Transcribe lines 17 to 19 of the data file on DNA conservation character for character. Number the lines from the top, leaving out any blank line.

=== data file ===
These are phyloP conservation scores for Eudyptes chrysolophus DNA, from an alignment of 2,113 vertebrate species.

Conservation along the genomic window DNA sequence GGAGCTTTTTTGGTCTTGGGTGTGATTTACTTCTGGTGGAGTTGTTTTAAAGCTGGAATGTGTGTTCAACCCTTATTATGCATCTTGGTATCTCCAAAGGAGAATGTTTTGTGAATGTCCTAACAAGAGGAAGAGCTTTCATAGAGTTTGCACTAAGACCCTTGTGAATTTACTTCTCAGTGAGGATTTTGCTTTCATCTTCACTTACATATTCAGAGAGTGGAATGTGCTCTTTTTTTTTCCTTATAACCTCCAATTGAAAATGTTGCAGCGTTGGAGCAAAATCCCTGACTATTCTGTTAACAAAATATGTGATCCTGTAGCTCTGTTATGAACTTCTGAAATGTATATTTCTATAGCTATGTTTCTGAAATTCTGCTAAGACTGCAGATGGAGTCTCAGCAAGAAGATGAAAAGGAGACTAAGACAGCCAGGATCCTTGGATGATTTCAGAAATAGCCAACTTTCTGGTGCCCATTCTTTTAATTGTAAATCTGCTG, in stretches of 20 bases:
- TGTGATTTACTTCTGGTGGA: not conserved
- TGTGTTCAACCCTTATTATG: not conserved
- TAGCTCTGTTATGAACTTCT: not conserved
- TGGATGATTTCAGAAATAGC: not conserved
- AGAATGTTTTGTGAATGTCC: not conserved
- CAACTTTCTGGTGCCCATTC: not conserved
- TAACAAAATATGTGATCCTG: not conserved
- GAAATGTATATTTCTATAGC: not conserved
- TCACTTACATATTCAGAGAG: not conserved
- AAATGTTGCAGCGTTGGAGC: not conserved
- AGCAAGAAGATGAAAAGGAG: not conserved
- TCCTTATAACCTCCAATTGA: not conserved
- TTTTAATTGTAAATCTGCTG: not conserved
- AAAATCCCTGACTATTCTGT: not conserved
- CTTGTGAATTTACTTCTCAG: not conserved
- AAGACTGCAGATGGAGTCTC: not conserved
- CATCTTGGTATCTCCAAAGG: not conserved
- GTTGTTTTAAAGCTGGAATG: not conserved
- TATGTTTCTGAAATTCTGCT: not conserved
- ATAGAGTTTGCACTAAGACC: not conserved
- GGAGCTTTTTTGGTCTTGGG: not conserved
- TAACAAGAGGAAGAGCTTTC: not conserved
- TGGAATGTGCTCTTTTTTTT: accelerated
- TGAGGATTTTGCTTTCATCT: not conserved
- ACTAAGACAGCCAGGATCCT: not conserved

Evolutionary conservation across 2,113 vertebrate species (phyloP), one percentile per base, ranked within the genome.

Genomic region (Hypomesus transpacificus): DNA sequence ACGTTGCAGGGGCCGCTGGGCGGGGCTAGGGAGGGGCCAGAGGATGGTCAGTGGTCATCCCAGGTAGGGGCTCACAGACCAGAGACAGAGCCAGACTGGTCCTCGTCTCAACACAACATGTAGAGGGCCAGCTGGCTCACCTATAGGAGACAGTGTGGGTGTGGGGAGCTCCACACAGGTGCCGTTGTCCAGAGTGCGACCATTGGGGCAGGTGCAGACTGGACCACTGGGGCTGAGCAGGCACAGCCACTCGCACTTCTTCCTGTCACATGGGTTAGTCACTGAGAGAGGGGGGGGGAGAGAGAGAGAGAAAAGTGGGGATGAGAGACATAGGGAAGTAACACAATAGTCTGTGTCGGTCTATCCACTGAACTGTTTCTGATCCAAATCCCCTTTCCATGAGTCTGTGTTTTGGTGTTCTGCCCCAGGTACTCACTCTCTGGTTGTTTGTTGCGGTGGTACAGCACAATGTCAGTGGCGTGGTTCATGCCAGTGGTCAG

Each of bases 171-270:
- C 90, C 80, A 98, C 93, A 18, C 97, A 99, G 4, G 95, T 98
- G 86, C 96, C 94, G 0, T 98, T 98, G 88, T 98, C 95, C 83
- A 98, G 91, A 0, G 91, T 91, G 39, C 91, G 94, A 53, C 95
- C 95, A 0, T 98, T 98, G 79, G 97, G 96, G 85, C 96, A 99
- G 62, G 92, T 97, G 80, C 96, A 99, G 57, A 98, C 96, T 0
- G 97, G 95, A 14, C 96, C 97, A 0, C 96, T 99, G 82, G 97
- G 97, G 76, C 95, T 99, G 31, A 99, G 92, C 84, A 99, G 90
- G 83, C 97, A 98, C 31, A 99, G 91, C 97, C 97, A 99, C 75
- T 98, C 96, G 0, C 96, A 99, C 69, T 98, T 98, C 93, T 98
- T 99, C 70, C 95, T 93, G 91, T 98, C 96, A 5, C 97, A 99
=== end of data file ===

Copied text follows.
- CTTGTGAATTTACTTCTCAG: not conserved
- AAGACTGCAGATGGAGTCTC: not conserved
- CATCTTGGTATCTCCAAAGG: not conserved